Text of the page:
Arizona has been banking groundwater for decades. Experts urge caution about using it
The Colorado River has been in severe decline for years, in part, because a historic drought has reduced rainfall and snowpack. These are all factors above the river.
However, the groundwater lurking beneath the Earth’s surface also plays a big role in the river’s levels. Groundwater can be stored for thousands of years, according to Fred Tillman, a research hydrologist with the Arizona Water Science Center at the U.S. Geological Survey.
“So if there's a stream that is flowing all year long, meaning after it has rain drain, and after the water has run off into the stream, and that stream is being fed by groundwater. So that groundwater and surface water interaction is a huge important component of perennial year-round stream flow in streams” he said.
Once the water is pumped, it takes a lot of effort to get water back into the ground.
“In Arizona, most of our groundwater is ancient. In other words, it was physically stored underground and passed geologic ages eight to nine thousand years ago” said Kathleen Ferris with the Kyl Center for Water Policy at Arizona State University. “And it is not renewable."
Once you pump it, you have basically used it. In order to recharge these aquifers that can be depleted, water is injected into the ground artificially. A whole agency has even been created for it: The Arizona Water Banking Authority.
Tillman said, “They will put that excess Colorado River water out in these detention basins and allow it to infiltrate down, essentially recharge the groundwater systems there. So in that way, they're banking.”
The banking authority was created in 1996. Through 2021, the agency has stored over 4 million acre-feet for cities throughout Arizona. It oversees 28 storage facilities that can recharge aquifers. And as Ferris says, groundwater maintenance affects more than just water supplies. It affects overall land composition.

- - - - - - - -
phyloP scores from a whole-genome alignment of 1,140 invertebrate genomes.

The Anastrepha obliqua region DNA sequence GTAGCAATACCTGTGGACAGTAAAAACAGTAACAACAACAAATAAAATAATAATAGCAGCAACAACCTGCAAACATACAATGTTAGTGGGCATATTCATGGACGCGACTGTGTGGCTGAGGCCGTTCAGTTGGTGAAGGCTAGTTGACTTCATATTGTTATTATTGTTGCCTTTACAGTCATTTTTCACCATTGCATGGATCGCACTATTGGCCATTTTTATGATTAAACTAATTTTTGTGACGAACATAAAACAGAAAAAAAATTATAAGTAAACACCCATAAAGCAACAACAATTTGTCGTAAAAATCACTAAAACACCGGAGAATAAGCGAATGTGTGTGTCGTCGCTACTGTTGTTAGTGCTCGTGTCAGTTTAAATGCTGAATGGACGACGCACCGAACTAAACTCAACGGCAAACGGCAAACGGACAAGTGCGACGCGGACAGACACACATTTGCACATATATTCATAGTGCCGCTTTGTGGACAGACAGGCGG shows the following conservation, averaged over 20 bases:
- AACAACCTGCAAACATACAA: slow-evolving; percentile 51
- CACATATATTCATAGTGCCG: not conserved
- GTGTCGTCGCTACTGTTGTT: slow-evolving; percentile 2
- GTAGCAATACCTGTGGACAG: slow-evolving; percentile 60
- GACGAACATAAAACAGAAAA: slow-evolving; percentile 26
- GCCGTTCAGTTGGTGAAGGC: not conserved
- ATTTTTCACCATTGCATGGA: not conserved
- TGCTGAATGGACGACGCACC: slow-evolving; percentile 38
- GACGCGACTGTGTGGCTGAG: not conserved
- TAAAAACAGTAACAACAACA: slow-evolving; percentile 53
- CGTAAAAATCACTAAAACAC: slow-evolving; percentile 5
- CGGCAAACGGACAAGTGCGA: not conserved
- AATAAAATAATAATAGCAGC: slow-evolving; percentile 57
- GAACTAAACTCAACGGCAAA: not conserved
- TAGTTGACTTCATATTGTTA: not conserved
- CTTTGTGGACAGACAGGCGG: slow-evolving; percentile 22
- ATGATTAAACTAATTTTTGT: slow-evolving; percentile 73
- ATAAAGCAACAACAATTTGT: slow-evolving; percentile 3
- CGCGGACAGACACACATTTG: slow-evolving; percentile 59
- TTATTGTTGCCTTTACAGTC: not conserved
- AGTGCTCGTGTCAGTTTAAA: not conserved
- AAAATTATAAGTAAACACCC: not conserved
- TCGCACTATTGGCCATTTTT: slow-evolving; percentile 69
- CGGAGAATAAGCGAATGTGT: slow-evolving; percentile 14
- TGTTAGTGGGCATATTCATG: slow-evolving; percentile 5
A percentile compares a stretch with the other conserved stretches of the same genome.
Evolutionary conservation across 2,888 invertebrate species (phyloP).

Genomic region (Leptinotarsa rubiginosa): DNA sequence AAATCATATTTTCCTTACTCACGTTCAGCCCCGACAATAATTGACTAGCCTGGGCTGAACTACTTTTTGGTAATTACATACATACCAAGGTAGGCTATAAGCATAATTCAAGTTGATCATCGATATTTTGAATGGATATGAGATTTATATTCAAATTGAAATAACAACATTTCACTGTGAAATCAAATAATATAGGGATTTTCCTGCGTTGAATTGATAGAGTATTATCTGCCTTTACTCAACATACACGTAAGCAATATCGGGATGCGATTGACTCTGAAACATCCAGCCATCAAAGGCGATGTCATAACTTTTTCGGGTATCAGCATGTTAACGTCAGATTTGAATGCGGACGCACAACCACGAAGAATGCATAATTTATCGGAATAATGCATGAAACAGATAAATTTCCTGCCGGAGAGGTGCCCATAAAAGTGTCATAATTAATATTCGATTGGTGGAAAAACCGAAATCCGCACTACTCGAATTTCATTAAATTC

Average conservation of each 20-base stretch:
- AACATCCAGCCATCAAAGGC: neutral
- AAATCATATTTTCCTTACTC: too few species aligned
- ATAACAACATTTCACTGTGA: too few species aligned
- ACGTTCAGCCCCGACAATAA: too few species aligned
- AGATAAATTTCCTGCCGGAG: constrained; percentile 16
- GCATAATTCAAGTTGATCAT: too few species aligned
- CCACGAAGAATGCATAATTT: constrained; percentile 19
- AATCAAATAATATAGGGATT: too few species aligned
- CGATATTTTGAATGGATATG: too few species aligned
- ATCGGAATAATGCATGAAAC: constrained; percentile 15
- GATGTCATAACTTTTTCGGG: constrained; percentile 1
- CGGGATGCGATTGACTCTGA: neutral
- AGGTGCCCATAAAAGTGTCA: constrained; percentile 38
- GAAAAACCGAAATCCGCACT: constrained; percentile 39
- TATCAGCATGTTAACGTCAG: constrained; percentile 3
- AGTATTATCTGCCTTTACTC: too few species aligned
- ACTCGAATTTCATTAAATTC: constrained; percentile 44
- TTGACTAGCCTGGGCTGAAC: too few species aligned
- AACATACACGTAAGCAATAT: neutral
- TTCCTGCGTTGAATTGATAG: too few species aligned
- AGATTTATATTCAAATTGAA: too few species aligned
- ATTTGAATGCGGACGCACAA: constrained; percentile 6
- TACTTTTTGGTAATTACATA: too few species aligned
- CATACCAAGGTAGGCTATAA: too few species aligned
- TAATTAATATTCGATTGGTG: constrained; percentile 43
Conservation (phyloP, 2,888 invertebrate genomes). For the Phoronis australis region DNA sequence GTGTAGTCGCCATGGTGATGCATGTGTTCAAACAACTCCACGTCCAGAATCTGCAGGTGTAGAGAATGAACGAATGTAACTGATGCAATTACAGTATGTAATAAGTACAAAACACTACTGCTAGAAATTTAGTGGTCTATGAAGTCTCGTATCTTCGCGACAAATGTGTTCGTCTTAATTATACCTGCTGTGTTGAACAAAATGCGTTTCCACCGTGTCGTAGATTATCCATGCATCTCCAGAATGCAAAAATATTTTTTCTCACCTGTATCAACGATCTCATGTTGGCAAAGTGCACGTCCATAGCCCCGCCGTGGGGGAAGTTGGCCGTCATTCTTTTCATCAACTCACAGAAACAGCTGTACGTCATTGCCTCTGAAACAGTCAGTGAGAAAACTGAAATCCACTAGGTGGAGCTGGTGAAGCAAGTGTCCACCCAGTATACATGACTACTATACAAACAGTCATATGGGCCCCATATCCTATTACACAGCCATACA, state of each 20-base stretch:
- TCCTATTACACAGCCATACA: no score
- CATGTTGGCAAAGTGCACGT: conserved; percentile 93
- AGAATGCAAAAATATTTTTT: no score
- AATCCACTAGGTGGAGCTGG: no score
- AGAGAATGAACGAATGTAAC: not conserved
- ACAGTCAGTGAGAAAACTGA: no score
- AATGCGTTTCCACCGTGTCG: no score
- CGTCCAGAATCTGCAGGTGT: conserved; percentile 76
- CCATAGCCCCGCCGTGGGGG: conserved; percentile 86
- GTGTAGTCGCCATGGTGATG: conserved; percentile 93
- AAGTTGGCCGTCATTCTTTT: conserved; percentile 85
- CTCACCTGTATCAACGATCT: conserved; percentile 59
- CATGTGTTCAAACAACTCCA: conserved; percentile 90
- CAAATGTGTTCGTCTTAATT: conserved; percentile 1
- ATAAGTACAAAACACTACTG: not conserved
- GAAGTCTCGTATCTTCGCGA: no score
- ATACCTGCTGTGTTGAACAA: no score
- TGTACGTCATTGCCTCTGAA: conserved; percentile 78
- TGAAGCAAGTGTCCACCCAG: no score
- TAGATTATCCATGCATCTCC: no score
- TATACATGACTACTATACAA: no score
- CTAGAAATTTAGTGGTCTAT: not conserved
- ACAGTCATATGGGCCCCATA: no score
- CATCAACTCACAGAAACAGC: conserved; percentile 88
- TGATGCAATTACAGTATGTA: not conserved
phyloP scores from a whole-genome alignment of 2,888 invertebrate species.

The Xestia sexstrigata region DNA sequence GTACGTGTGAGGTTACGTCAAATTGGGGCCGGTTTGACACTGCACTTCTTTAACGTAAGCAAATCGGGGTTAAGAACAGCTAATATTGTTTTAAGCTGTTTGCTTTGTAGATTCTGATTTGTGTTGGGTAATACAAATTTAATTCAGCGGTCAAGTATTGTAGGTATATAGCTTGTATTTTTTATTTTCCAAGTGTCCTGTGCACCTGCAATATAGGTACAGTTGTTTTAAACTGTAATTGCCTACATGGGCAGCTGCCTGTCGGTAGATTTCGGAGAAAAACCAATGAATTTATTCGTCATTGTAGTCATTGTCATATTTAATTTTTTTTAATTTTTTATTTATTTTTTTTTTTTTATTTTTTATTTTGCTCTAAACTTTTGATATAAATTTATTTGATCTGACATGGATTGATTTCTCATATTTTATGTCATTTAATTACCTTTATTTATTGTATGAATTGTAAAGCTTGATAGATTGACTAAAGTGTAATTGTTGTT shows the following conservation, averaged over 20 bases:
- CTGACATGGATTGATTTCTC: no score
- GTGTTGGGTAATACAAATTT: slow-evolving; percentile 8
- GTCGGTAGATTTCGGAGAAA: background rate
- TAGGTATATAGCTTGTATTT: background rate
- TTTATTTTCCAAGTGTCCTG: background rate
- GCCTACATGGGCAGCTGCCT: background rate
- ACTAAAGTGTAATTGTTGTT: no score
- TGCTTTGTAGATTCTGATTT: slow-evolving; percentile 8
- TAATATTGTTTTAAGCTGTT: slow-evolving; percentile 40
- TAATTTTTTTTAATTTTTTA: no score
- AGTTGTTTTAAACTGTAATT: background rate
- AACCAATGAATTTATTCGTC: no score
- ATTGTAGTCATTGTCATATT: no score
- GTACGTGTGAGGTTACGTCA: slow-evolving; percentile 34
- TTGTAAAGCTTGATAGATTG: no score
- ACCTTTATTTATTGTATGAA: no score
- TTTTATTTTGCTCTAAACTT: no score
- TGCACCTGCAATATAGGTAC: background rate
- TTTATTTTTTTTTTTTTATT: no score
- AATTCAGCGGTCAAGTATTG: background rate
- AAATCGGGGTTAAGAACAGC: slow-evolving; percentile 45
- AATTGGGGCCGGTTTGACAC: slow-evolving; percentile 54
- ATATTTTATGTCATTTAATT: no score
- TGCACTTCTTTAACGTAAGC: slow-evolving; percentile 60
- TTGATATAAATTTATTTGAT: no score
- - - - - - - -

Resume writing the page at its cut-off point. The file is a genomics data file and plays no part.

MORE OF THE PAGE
“Groundwater holds open the pores between the rocks and the gravel in which it is stored," Ferris says. "And if you take it out, then those rocks and gravel collapse into each other.”
This is a scientific process known as subsidence. When this happens the land sinks and it can damage critical infrastructure, such as sewer pipes and canals.
In 2017, the state Department of Water Resources found that 3,400 square miles around Arizona were at risk of sinking. In Willcox, just east of Tucson, there is an electric pole with a sign marking how much the land has subsided. The markings run the entire length of the pole, starting from the top in 1969 down to where it is now. Land near Luke Air Force Base, west of Phoenix, has already dropped more than 19 feet since 1950.
"Phoenix geologically is kind of a bowl. So we're kind of at the bottom of the bowl. The likelihood of having those kinds of impacts in the city of Phoenix and in the service area, we would really, really have to be pumping a lot of groundwater,“ said Cynthia Campbell, water resources management advisor for the city of Phoenix.
The state did not begin actively controlling any of its groundwater usage until the landmark Groundwater Management Act of 1980 was passed. That created five management zones in urban areas, including one in Phoenix. Each zone was asked to reduce its reliance on groundwater by 2025 to a safe yield level. That’s when the amount of water being withdrawn is the same as the amount being replenished.
Campbell says since the 1980 act, Phoenix has altered its water usage strategy.
“And so we completely changed the system around, we decommissioned a lot of wells. We gave up using groundwater almost in total” Campbell said. “And today, we would consider ourselves a surface-water system.”
According to Campbell, Phoenix receives 58% of its water from the Salt and Verde rivers. And only 40% from the Colorado River. Of that 40%, only about 2% comes from groundwater. Campbell says that’s a negligible amount because it nearly equals the amount the city needs to draw from wells to keep them operational.
Ferris says this number is a low number but it is important to keep an eye on.
“Relying on groundwater from only 2% of your water supply is pretty darn good. But as soon as Colorado River shortages hit, more and more groundwater will be pumped,” she said.
And with Arizona already slated to lose 21% of its water allocation from the Colorado River in 2023, water managers are already having to adjust.